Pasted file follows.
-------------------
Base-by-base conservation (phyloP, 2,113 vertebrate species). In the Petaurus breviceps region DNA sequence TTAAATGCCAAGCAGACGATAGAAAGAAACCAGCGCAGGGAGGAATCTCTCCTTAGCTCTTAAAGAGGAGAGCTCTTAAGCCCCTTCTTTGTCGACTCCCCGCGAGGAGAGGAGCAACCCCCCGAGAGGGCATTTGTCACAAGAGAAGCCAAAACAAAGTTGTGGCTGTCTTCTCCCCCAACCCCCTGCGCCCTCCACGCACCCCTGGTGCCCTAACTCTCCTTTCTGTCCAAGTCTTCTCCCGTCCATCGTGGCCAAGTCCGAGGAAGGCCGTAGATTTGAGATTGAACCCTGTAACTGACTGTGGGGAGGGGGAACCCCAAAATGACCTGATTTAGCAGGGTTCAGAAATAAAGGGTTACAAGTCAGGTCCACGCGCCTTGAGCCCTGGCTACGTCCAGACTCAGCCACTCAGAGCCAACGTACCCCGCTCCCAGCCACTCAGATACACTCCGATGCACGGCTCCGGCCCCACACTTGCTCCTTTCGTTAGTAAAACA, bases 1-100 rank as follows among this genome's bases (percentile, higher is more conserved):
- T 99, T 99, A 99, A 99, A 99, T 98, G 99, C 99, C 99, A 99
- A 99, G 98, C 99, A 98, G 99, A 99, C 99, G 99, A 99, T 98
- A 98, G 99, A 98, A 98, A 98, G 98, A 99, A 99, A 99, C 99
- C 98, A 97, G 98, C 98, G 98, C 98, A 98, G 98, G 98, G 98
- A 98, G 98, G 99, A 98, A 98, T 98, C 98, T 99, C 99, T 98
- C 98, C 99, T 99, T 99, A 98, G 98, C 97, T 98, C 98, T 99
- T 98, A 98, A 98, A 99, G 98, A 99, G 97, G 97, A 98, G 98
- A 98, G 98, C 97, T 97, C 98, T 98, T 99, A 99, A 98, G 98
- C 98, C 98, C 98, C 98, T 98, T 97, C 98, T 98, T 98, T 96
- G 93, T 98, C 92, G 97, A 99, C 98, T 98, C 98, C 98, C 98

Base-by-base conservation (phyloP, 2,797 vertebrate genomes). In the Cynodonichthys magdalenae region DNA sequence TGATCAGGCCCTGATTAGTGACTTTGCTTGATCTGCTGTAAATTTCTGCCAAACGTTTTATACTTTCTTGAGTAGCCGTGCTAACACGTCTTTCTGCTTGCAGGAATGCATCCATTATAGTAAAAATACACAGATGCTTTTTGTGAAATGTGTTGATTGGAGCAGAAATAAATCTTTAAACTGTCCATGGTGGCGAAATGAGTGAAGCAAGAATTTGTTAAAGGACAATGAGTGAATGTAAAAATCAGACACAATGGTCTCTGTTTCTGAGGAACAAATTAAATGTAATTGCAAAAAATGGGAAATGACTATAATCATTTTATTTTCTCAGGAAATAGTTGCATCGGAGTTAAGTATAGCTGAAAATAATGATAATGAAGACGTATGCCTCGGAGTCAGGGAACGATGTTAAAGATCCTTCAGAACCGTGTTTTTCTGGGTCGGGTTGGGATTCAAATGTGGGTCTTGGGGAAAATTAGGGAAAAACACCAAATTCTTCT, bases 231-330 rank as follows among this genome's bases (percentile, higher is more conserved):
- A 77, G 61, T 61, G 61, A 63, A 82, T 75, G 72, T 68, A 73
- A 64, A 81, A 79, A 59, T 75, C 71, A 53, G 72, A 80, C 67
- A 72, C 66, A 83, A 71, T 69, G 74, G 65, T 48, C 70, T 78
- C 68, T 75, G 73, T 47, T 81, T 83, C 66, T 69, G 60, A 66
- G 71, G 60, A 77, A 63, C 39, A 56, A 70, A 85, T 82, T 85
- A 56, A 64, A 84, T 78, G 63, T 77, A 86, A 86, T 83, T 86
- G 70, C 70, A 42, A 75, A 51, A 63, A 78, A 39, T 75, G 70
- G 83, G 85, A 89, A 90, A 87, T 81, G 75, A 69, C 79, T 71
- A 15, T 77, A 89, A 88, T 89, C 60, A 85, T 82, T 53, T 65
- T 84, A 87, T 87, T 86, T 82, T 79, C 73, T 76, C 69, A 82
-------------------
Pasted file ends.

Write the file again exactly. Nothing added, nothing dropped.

Base-by-base conservation (phyloP, 2,113 vertebrate species). In the Petaurus breviceps region DNA sequence TTAAATGCCAAGCAGACGATAGAAAGAAACCAGCGCAGGGAGGAATCTCTCCTTAGCTCTTAAAGAGGAGAGCTCTTAAGCCCCTTCTTTGTCGACTCCCCGCGAGGAGAGGAGCAACCCCCCGAGAGGGCATTTGTCACAAGAGAAGCCAAAACAAAGTTGTGGCTGTCTTCTCCCCCAACCCCCTGCGCCCTCCACGCACCCCTGGTGCCCTAACTCTCCTTTCTGTCCAAGTCTTCTCCCGTCCATCGTGGCCAAGTCCGAGGAAGGCCGTAGATTTGAGATTGAACCCTGTAACTGACTGTGGGGAGGGGGAACCCCAAAATGACCTGATTTAGCAGGGTTCAGAAATAAAGGGTTACAAGTCAGGTCCACGCGCCTTGAGCCCTGGCTACGTCCAGACTCAGCCACTCAGAGCCAACGTACCCCGCTCCCAGCCACTCAGATACACTCCGATGCACGGCTCCGGCCCCACACTTGCTCCTTTCGTTAGTAAAACA, bases 1-100 rank as follows among this genome's bases (percentile, higher is more conserved):
- T 99, T 99, A 99, A 99, A 99, T 98, G 99, C 99, C 99, A 99
- A 99, G 98, C 99, A 98, G 99, A 99, C 99, G 99, A 99, T 98
- A 98, G 99, A 98, A 98, A 98, G 98, A 99, A 99, A 99, C 99
- C 98, A 97, G 98, C 98, G 98, C 98, A 98, G 98, G 98, G 98
- A 98, G 98, G 99, A 98, A 98, T 98, C 98, T 99, C 99, T 98
- C 98, C 99, T 99, T 99, A 98, G 98, C 97, T 98, C 98, T 99
- T 98, A 98, A 98, A 99, G 98, A 99, G 97, G 97, A 98, G 98
- A 98, G 98, C 97, T 97, C 98, T 98, T 99, A 99, A 98, G 98
- C 98, C 98, C 98, C 98, T 98, T 97, C 98, T 98, T 98, T 96
- G 93, T 98, C 92, G 97, A 99, C 98, T 98, C 98, C 98, C 98

Base-by-base conservation (phyloP, 2,797 vertebrate genomes). In the Cynodonichthys magdalenae region DNA sequence TGATCAGGCCCTGATTAGTGACTTTGCTTGATCTGCTGTAAATTTCTGCCAAACGTTTTATACTTTCTTGAGTAGCCGTGCTAACACGTCTTTCTGCTTGCAGGAATGCATCCATTATAGTAAAAATACACAGATGCTTTTTGTGAAATGTGTTGATTGGAGCAGAAATAAATCTTTAAACTGTCCATGGTGGCGAAATGAGTGAAGCAAGAATTTGTTAAAGGACAATGAGTGAATGTAAAAATCAGACACAATGGTCTCTGTTTCTGAGGAACAAATTAAATGTAATTGCAAAAAATGGGAAATGACTATAATCATTTTATTTTCTCAGGAAATAGTTGCATCGGAGTTAAGTATAGCTGAAAATAATGATAATGAAGACGTATGCCTCGGAGTCAGGGAACGATGTTAAAGATCCTTCAGAACCGTGTTTTTCTGGGTCGGGTTGGGATTCAAATGTGGGTCTTGGGGAAAATTAGGGAAAAACACCAAATTCTTCT, bases 231-330 rank as follows among this genome's bases (percentile, higher is more conserved):
- A 77, G 61, T 61, G 61, A 63, A 82, T 75, G 72, T 68, A 73
- A 64, A 81, A 79, A 59, T 75, C 71, A 53, G 72, A 80, C 67
- A 72, C 66, A 83, A 71, T 69, G 74, G 65, T 48, C 70, T 78
- C 68, T 75, G 73, T 47, T 81, T 83, C 66, T 69, G 60, A 66
- G 71, G 60, A 77, A 63, C 39, A 56, A 70, A 85, T 82, T 85
- A 56, A 64, A 84, T 78, G 63, T 77, A 86, A 86, T 83, T 86
- G 70, C 70, A 42, A 75, A 51, A 63, A 78, A 39, T 75, G 70
- G 83, G 85, A 89, A 90, A 87, T 81, G 75, A 69, C 79, T 71
- A 15, T 77, A 89, A 88, T 89, C 60, A 85, T 82, T 53, T 65
- T 84, A 87, T 87, T 86, T 82, T 79, C 73, T 76, C 69, A 82